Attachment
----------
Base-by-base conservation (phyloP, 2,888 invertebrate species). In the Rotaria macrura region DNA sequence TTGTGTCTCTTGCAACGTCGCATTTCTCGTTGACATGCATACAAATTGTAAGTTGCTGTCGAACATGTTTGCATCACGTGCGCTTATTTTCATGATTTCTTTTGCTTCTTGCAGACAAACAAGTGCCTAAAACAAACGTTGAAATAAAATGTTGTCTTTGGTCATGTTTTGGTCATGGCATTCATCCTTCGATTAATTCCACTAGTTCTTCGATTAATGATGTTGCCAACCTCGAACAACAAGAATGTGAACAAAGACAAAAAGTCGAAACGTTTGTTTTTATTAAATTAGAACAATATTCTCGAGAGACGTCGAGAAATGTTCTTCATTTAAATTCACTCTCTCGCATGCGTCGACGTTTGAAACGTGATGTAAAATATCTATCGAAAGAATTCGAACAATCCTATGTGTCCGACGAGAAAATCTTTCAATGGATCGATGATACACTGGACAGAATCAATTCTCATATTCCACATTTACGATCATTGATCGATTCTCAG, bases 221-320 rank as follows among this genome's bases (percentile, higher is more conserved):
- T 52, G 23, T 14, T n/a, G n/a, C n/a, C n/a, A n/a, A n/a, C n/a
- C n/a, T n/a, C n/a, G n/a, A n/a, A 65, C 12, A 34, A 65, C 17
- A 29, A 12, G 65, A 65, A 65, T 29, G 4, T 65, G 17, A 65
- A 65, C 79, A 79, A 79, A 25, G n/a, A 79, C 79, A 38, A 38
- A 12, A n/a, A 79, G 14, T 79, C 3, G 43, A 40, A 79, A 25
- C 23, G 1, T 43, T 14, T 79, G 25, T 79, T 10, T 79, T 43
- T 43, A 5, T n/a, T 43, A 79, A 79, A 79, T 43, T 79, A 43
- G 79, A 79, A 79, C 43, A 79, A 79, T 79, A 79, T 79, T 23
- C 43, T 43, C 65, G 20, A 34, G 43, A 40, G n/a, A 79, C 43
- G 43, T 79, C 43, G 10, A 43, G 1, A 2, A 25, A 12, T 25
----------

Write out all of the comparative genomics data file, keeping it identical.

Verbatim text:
Base-by-base conservation (phyloP, 2,888 invertebrate species). In the Rotaria macrura region DNA sequence TTGTGTCTCTTGCAACGTCGCATTTCTCGTTGACATGCATACAAATTGTAAGTTGCTGTCGAACATGTTTGCATCACGTGCGCTTATTTTCATGATTTCTTTTGCTTCTTGCAGACAAACAAGTGCCTAAAACAAACGTTGAAATAAAATGTTGTCTTTGGTCATGTTTTGGTCATGGCATTCATCCTTCGATTAATTCCACTAGTTCTTCGATTAATGATGTTGCCAACCTCGAACAACAAGAATGTGAACAAAGACAAAAAGTCGAAACGTTTGTTTTTATTAAATTAGAACAATATTCTCGAGAGACGTCGAGAAATGTTCTTCATTTAAATTCACTCTCTCGCATGCGTCGACGTTTGAAACGTGATGTAAAATATCTATCGAAAGAATTCGAACAATCCTATGTGTCCGACGAGAAAATCTTTCAATGGATCGATGATACACTGGACAGAATCAATTCTCATATTCCACATTTACGATCATTGATCGATTCTCAG, bases 221-320 rank as follows among this genome's bases (percentile, higher is more conserved):
- T 52, G 23, T 14, T n/a, G n/a, C n/a, C n/a, A n/a, A n/a, C n/a
- C n/a, T n/a, C n/a, G n/a, A n/a, A 65, C 12, A 34, A 65, C 17
- A 29, A 12, G 65, A 65, A 65, T 29, G 4, T 65, G 17, A 65
- A 65, C 79, A 79, A 79, A 25, G n/a, A 79, C 79, A 38, A 38
- A 12, A n/a, A 79, G 14, T 79, C 3, G 43, A 40, A 79, A 25
- C 23, G 1, T 43, T 14, T 79, G 25, T 79, T 10, T 79, T 43
- T 43, A 5, T n/a, T 43, A 79, A 79, A 79, T 43, T 79, A 43
- G 79, A 79, A 79, C 43, A 79, A 79, T 79, A 79, T 79, T 23
- C 43, T 43, C 65, G 20, A 34, G 43, A 40, G n/a, A 79, C 43
- G 43, T 79, C 43, G 10, A 43, G 1, A 2, A 25, A 12, T 25